Across America, bronze rebels are falling. Confederate monuments have come down in New Orleans, Louisiana, Baltimore, Maryland, Durham, North Carolina, Austin, Texas and even Hollywood, California. And over the coming weeks, this list will almost certainly grow.
This campaign has prompted a fierce debate about the politics of history, from the babbling myopia of Donald Trump to more serious proposals about what to do with the statues. To varying degrees of sophistication, most suggestions have circled around a crucial question: how can we learn from the past without celebrating its ugliest features?
I want to sketch out one possibility.
Rather than scrapping these monuments or packing them away, bring them back into the clear light of day – only this time, in a completely different setting. Collect these fallen Confederates in a vast, outdoor museum space, carefully presented and properly contextualised. If done thoughtfully, such a museum could transform objects of veneration into tools for edification, and move the US one step closer towards a fair reckoning with its past.
Memories in context
First and foremost, this museum would require contextualisation in the form of detailed histories for each monument. That would take the sheen off these statues by explaining who these men really were: slaveholders at the helm of a rebellion against the US government. Many of them were large landowners, who amassed fortunes on the backs of the human beings that they owned. In an effort to preserve and extend slavery, they shattered the Union in a war that claimed an estimated 750,000 lives – a higher death toll than all other American military conflicts put together.
But such a museum would need to move well beyond the Civil War and into the Jim Crow era. That’s in fact when the majority of these monuments were erected. The high-tide of Confederate monument-making took place during the early 20th century. It was synchronous with a wave of legislation designed to disempower African Americans across the South. A second spike in Confederate memorialisation occurred during the 1950s and 1960s, when black people began rolling back some of those exclusions. These monuments represent the reactionary rebuttal to the civil rights movement. Or, to borrow a more recent slogan, it was a white supremacist effort to make the South great again.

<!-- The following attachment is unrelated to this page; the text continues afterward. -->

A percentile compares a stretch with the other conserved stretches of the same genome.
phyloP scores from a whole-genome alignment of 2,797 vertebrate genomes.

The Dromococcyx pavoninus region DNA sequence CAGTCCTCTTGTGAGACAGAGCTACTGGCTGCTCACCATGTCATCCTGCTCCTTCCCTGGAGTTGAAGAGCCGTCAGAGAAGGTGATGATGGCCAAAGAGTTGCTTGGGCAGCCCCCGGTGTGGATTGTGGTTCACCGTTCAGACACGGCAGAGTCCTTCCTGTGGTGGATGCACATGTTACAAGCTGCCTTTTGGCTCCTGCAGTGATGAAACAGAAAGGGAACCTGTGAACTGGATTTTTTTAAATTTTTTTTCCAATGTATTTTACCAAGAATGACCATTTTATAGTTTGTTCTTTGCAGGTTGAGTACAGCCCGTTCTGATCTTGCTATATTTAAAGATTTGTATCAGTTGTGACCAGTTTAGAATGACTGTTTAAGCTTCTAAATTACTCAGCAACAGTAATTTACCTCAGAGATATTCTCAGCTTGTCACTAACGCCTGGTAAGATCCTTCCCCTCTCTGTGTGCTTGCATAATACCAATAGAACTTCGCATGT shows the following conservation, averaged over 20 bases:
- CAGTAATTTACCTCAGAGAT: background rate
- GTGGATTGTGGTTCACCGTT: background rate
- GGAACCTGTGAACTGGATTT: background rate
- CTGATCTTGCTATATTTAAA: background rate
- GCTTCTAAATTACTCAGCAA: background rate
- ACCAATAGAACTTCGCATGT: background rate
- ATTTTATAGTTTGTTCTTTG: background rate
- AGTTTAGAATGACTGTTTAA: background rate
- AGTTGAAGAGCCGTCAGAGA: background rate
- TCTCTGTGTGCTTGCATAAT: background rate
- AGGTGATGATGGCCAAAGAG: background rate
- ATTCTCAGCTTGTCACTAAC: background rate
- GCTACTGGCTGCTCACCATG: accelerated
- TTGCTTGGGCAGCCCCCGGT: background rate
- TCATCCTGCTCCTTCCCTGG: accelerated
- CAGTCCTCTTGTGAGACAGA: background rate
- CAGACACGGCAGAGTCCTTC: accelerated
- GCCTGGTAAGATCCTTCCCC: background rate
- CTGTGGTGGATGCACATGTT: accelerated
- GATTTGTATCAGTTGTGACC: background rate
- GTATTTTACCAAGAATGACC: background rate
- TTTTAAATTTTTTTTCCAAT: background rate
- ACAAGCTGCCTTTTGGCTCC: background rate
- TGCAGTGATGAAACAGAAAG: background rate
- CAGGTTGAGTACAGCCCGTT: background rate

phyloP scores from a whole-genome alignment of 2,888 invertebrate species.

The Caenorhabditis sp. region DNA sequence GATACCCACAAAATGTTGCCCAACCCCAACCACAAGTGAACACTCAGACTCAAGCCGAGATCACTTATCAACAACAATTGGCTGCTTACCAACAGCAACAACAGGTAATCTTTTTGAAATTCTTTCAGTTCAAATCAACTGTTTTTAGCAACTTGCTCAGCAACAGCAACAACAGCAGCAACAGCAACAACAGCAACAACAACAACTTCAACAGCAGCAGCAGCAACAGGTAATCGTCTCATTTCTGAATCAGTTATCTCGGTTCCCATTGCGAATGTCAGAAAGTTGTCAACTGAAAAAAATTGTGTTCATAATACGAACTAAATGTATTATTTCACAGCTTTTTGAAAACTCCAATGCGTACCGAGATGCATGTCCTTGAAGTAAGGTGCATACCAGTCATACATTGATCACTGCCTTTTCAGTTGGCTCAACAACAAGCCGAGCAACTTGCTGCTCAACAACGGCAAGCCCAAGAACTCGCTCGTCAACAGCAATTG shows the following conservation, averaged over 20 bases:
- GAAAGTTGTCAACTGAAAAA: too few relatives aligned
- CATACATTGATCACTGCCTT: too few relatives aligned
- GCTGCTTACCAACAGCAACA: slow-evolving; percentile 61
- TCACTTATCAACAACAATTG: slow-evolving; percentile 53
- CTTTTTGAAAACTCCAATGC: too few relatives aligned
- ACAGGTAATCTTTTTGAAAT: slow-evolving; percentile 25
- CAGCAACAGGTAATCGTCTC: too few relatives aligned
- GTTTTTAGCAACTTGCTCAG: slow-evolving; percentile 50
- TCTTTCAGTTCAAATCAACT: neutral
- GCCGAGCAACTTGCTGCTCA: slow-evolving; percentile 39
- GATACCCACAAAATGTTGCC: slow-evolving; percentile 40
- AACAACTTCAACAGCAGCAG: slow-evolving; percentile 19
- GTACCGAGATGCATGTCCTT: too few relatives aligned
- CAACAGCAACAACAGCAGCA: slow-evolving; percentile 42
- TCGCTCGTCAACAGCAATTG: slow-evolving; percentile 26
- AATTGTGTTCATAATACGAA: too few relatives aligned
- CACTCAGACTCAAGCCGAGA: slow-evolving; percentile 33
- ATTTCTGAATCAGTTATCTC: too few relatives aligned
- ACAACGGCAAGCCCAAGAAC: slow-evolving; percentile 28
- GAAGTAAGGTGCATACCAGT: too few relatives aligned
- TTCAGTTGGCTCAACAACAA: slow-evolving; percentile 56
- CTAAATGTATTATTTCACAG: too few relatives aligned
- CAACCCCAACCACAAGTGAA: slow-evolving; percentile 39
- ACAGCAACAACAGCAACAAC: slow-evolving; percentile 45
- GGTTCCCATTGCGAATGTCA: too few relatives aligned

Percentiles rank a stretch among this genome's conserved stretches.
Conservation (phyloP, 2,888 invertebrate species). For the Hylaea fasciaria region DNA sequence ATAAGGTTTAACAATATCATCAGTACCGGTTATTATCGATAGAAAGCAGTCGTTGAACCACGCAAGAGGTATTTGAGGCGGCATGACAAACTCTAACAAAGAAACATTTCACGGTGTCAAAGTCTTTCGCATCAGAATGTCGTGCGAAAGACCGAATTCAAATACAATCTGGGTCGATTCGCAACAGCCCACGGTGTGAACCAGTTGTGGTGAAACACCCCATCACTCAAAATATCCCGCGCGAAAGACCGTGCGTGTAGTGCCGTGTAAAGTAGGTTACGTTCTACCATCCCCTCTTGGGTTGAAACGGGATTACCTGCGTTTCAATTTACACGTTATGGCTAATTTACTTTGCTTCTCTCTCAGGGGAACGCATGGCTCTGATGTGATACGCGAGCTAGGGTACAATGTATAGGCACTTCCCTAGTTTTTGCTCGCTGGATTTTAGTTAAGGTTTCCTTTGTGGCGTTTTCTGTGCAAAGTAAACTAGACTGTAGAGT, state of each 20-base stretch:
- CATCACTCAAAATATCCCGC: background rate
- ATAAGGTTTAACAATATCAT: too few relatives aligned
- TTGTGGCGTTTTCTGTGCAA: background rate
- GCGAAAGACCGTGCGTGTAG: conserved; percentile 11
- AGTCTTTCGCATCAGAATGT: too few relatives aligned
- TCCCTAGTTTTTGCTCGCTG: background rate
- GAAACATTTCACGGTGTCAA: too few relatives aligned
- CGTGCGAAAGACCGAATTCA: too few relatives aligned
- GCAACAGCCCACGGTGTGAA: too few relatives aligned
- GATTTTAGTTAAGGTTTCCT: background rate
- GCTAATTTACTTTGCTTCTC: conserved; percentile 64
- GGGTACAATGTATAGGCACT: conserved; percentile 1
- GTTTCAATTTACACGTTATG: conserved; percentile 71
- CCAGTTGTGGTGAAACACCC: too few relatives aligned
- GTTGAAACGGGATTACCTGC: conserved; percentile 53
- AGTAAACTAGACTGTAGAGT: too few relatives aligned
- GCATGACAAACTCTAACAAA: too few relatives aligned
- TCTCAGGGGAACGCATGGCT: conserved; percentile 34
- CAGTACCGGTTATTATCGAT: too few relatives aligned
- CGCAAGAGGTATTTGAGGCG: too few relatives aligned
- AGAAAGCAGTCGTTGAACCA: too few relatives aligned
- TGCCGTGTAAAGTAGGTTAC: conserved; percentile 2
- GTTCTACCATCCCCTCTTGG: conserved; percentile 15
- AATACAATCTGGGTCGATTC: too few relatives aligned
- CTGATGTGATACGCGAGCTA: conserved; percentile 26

With period photographs, audio recordings, and video footage, the museum could document how particular monuments became contested political sites, from the civil rights movement to the present day. Accompanying displays could spotlight prominent national figures, like the perennial presidential candidate George C. Wallace, who incorporated Confederate iconography into a segregationist and white supremacist platform.
The museum could also bring together more recent objects, like the mangled bronze of Durham’s Confederate monument, famously torn down by protesters following the events in Charlottesville.
There should also be a recording of the powerful speech delivered by Mitch Landrieu, mayor of New Orleans, on the removal of rebel statues from his city. These are reminders of how history informs our present moment.
This would not be a museum to dead Confederates so much as a tribute to the people who stood against their rebellion and its pernicious legacies. To this end, the museum could commission new monuments and memorials to place in conversation with these slaveholding rebels: from the former slaves who took up arms against their masters during the Civil War, to the black leaders of the post-emancipation period, to the champions of the civil rights movement, to the victims of the recent white supremacist rally in Charlottesville. This, in effect, would be a museum to a century-and-a-half of civil rights struggle.
Confederate monuments and the history they represent were never confined to the South, however. The museum should therefore include a large interactive map to display the location of over 700 Confederate monuments and statues, and indicate which have been removed and which remain in place.
As monuments continue to fall, this annotated map would serve as an important catalogue of America’s evolving commemorative landscape. Visitors might be surprised to learn that, while most of these monuments are concentrated in the former Confederate states, quite a few were erected in the North and the West as well.
There are, of course, substantial obstacles in the way of such a museum – above and beyond sheer expense. The Smithsonian’s exhibit of the Enola Gay – the plane that dropped the atomic bomb on Hiroshima – demonstrated how political firestorms can engulf public history. Some might also worry that any concentration of Confederate monuments could become a pilgrimage site for white supremacists.
But detailed explanations and a proper contextualisation of these statues would hopefully prevent such an outcome. Plus, admission fees (not to mention a strict no-tiki-torch policy) are nice deterrents to large gatherings of racist agitators. To be sure, some white nationalists may still visit such a museum. But they would find little to celebrate in a place that exposes the treason of Confederate leaders and documents the heroism of black activists and their allies.
What to do with these monuments remains an immensely sensitive and often explosive question. A museum could, however, steer a middle path between those who worry about the erasure of history and those who want relics to white supremacy removed from their literal and figurative pedestals.
The Confederacy surrendered over 150 years ago, but Americans are still fighting over the Civil War. Such a longstanding struggle over historical memory deserves a museum of its own, where relocated statues of Confederate generals can bear witness to the sins of the past and point towards a better future.